Meltzer indirectly hints that he wants the Federal Reserve to target asset prices. I am not sure how good an idea that is. After all what asset prices are we talking about? Stock prices? Bond prices? Or property prices? Much better to target the nominal GDP target level, but ok stock prices do indeed tend to forecast the future NGDP level pretty well.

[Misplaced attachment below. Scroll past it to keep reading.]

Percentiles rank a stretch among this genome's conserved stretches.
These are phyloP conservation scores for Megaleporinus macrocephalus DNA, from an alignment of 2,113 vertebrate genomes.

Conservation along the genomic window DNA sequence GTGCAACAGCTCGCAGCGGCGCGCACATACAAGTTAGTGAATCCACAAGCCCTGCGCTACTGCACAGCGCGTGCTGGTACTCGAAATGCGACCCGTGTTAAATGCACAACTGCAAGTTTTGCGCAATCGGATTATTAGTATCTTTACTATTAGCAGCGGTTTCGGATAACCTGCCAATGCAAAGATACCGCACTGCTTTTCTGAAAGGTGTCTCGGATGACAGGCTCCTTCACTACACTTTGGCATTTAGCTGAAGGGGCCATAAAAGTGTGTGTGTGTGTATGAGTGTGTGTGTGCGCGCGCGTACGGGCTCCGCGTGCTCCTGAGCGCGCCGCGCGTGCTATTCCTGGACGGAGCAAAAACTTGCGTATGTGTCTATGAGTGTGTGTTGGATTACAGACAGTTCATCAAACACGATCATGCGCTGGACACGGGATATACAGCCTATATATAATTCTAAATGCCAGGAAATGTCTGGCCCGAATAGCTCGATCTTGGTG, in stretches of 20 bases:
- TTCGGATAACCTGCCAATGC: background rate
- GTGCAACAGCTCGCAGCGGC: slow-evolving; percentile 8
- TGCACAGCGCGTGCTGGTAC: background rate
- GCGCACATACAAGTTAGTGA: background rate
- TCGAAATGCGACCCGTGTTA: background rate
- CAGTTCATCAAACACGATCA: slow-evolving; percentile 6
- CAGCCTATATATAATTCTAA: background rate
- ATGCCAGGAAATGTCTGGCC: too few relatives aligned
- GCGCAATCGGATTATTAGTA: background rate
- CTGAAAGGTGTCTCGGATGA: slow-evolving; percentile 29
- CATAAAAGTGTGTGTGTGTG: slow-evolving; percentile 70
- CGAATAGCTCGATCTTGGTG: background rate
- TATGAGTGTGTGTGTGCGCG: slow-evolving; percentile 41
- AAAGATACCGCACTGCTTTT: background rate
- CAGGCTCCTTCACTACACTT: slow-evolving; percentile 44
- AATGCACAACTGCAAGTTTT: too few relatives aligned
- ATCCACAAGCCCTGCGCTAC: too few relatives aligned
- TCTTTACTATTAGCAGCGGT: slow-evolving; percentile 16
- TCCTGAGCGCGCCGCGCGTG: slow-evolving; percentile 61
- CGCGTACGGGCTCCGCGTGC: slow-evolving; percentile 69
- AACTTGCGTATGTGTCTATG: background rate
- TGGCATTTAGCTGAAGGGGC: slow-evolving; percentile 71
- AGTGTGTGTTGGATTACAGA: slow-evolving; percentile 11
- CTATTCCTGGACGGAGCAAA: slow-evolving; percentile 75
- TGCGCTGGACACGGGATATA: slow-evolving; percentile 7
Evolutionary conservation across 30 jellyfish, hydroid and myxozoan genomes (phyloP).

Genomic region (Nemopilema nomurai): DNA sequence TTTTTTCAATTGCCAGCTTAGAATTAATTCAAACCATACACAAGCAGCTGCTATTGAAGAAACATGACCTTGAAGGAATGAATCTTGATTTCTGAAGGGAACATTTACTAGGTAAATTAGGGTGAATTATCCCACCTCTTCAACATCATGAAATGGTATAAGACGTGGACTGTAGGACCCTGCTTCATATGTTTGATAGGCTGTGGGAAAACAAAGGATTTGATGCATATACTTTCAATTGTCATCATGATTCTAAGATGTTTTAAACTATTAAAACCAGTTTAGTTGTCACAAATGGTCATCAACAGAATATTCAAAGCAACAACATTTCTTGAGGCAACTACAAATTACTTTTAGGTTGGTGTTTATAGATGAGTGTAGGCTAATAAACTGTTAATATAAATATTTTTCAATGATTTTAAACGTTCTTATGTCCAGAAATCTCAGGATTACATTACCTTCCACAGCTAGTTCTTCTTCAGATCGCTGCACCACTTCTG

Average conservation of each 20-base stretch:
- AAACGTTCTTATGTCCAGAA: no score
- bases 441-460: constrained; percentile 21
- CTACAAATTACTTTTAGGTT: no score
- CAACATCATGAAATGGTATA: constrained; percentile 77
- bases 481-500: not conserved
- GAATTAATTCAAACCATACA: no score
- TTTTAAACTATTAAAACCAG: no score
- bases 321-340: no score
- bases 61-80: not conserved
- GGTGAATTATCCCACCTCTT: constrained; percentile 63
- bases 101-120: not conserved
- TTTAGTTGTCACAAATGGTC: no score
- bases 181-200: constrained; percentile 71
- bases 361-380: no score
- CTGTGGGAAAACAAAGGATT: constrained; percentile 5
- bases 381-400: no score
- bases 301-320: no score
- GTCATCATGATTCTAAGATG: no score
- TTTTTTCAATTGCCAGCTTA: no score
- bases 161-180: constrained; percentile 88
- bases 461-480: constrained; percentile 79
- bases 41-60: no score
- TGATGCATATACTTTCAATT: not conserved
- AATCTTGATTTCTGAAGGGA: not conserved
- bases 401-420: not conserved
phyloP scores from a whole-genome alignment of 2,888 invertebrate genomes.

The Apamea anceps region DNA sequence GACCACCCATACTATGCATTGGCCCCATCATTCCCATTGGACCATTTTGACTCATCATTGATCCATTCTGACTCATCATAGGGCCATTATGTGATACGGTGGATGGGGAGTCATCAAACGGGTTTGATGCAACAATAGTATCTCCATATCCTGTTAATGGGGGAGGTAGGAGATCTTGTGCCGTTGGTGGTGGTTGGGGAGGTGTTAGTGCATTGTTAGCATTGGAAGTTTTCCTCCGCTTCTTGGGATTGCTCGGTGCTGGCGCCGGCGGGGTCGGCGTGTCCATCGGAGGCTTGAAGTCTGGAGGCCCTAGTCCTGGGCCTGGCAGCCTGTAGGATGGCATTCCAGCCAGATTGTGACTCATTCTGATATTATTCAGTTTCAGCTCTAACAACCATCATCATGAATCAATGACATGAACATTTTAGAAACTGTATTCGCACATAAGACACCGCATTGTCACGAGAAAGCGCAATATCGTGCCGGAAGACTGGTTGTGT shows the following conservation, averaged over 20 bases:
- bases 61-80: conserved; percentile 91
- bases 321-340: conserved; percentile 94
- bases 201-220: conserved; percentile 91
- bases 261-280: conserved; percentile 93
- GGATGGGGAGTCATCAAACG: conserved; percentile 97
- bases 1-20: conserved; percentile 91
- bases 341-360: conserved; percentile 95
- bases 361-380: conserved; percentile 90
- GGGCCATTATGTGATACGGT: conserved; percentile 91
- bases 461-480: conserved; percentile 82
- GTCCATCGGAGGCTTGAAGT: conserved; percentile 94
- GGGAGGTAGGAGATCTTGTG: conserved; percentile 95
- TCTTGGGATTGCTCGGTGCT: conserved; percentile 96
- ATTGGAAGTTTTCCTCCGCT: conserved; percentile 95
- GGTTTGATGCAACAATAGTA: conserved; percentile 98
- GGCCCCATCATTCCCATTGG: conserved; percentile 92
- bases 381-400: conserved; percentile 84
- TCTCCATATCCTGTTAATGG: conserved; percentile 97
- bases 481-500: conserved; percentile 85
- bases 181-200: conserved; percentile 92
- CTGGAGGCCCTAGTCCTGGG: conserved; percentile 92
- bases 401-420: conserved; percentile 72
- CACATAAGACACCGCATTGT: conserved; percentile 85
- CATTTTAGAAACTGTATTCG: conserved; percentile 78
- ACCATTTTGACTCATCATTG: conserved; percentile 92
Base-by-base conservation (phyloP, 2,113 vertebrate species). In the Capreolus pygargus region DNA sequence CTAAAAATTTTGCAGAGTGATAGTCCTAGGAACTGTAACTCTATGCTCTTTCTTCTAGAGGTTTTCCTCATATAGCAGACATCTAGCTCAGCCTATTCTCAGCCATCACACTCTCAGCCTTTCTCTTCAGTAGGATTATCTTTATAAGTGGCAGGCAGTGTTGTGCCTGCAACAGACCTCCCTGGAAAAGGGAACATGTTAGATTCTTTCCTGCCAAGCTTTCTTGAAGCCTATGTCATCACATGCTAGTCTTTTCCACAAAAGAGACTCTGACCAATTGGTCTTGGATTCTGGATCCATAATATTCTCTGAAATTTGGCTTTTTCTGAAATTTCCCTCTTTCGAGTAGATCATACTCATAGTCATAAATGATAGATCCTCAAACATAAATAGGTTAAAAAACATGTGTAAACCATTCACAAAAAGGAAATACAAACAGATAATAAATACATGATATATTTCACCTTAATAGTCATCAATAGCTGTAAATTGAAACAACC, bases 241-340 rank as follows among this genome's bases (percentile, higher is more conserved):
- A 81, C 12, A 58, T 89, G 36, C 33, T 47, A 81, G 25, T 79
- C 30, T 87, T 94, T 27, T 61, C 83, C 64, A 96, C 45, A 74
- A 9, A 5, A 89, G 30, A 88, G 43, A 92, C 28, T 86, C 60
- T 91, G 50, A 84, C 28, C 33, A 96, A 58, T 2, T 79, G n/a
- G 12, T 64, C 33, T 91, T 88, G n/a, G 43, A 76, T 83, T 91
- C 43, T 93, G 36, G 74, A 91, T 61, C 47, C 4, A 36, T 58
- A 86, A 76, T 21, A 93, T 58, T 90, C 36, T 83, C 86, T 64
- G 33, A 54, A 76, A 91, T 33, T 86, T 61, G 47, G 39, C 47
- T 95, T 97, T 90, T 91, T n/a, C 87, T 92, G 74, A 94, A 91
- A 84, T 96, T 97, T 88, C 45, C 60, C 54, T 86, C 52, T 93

OK, I admit it…I have been cheating! Allan Meltzer did indeed write this (or most of it), but he as not writing about the US. He was writing about Japan in 1999 (So I changed the text a little). It would be very interesting hearing why Dr. Meltzer thinks monetary easing is wrong for the US today, but right for Japan in 1999. Why would Allan Meltzer be against a NGDP target rule that would bring the US NGDP level back to the pre-crisis trend and then there after target a 3%, 4% or 5% growth path as suggested by US Market Monetarists such as Scott Sumner, Bill Woolsey and David Beckworth?